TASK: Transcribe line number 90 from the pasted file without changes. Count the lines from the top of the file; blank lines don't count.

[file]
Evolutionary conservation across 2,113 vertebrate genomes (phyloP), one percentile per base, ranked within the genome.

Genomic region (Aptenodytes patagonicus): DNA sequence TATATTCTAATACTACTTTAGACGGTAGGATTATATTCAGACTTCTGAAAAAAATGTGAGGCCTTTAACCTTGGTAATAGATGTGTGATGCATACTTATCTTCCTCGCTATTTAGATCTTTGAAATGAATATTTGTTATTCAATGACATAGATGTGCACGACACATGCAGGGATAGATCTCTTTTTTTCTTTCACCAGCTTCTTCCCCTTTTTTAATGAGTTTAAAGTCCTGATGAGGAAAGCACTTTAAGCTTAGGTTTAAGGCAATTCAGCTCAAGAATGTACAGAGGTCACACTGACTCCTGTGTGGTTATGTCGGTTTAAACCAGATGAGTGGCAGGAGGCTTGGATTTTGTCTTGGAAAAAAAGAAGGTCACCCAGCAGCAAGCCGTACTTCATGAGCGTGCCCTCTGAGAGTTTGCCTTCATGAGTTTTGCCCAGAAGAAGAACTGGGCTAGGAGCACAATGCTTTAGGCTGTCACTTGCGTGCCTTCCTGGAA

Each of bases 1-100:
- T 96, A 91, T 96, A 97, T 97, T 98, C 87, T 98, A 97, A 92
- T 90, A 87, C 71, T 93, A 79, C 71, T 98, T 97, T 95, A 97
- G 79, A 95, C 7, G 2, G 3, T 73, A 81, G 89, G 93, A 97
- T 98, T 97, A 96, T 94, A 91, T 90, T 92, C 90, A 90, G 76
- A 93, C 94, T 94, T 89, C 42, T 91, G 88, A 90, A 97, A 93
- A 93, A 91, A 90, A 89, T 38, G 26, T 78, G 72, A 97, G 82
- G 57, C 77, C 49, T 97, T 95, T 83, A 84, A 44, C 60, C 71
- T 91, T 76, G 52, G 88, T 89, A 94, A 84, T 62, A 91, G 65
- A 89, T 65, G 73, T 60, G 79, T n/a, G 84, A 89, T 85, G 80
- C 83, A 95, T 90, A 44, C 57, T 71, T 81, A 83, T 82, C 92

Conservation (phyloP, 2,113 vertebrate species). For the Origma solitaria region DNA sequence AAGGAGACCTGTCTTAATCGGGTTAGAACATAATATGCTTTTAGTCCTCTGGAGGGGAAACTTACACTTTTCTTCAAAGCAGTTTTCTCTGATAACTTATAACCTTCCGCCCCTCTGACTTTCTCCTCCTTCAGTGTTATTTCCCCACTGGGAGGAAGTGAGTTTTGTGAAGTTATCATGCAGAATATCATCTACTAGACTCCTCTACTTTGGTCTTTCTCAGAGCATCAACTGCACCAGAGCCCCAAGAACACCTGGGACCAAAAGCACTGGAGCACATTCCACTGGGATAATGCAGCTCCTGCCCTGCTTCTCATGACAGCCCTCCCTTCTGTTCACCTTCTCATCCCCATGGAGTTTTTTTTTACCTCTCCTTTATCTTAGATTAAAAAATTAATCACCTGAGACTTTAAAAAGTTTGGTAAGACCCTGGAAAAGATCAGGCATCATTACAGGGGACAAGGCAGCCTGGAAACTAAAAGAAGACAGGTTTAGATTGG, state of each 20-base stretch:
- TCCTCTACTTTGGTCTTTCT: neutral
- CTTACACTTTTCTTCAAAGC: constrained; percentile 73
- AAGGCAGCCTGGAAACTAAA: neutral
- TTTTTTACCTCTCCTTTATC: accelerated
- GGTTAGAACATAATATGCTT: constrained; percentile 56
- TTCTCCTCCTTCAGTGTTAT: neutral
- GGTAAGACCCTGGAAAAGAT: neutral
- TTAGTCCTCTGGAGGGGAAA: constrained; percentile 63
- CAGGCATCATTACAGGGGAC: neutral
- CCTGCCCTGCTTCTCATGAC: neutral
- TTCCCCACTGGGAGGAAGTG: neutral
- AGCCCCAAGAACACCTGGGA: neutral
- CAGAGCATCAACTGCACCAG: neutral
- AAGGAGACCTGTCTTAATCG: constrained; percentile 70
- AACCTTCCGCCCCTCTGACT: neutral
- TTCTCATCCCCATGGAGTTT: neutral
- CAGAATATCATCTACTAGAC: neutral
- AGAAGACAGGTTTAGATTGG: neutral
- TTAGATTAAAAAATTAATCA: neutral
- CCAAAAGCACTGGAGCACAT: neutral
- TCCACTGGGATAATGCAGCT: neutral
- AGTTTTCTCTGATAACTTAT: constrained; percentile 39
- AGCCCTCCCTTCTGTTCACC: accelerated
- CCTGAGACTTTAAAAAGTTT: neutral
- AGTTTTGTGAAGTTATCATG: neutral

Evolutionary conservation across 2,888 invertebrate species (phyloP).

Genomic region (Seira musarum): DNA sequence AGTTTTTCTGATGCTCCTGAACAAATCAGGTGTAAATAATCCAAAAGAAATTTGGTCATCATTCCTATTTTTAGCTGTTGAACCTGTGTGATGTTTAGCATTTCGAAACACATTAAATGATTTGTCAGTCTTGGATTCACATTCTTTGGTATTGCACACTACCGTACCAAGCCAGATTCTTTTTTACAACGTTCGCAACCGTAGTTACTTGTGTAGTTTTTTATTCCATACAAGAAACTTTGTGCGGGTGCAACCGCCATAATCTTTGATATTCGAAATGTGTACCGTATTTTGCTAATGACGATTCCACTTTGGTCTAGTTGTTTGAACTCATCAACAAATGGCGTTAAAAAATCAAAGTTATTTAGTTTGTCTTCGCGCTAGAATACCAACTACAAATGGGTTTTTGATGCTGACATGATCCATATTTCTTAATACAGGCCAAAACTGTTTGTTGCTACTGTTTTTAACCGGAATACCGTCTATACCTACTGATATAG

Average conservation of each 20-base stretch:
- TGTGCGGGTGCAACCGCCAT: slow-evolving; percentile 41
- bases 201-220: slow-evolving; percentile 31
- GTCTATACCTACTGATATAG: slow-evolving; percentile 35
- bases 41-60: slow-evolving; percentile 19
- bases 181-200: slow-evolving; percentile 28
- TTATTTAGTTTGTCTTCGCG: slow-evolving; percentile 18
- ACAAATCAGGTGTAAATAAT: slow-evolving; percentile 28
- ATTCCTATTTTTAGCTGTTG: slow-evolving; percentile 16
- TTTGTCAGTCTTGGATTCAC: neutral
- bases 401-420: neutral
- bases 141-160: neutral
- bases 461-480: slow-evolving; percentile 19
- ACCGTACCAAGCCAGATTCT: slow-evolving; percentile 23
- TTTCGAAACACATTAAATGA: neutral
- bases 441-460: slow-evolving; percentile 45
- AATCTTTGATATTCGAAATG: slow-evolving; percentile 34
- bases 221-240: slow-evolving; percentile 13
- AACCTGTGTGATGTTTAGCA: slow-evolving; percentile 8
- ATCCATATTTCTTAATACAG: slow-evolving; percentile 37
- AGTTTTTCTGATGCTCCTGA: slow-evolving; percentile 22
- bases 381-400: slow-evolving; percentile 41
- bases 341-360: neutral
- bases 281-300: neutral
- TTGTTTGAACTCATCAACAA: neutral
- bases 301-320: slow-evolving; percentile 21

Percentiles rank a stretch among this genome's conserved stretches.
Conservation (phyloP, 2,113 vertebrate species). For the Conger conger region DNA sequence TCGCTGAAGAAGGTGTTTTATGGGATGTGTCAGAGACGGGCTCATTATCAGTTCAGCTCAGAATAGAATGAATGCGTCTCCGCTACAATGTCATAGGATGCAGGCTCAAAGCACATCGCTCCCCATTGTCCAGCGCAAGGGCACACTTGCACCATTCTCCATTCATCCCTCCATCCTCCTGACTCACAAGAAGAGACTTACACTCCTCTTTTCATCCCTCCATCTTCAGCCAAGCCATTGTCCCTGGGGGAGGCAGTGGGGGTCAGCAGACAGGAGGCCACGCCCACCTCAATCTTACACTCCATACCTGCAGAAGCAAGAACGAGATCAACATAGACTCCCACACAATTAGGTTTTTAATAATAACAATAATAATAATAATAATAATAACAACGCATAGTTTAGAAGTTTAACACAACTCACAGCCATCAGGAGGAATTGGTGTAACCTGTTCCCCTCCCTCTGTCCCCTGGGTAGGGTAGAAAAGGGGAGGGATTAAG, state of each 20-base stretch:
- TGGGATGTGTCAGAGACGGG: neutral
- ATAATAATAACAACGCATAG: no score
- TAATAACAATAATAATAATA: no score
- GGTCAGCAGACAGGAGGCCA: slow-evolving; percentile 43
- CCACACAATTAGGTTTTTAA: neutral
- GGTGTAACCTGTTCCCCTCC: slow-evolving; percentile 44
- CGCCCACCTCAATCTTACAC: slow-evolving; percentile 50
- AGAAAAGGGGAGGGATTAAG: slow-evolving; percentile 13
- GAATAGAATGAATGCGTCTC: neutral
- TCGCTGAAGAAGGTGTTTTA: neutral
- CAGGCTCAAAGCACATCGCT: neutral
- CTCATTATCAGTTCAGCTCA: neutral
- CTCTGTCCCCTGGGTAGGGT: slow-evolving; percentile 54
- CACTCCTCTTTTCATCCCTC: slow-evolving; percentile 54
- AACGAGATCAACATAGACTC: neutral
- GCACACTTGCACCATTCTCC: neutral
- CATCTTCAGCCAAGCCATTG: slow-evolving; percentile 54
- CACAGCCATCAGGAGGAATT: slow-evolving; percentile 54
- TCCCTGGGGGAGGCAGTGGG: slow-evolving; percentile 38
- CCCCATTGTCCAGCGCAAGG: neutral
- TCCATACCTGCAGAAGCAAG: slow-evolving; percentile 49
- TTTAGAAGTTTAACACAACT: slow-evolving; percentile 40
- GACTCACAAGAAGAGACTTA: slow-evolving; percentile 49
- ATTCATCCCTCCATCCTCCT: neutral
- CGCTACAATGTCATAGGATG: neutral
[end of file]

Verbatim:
- TCCATACCTGCAGAAGCAAG: slow-evolving; percentile 49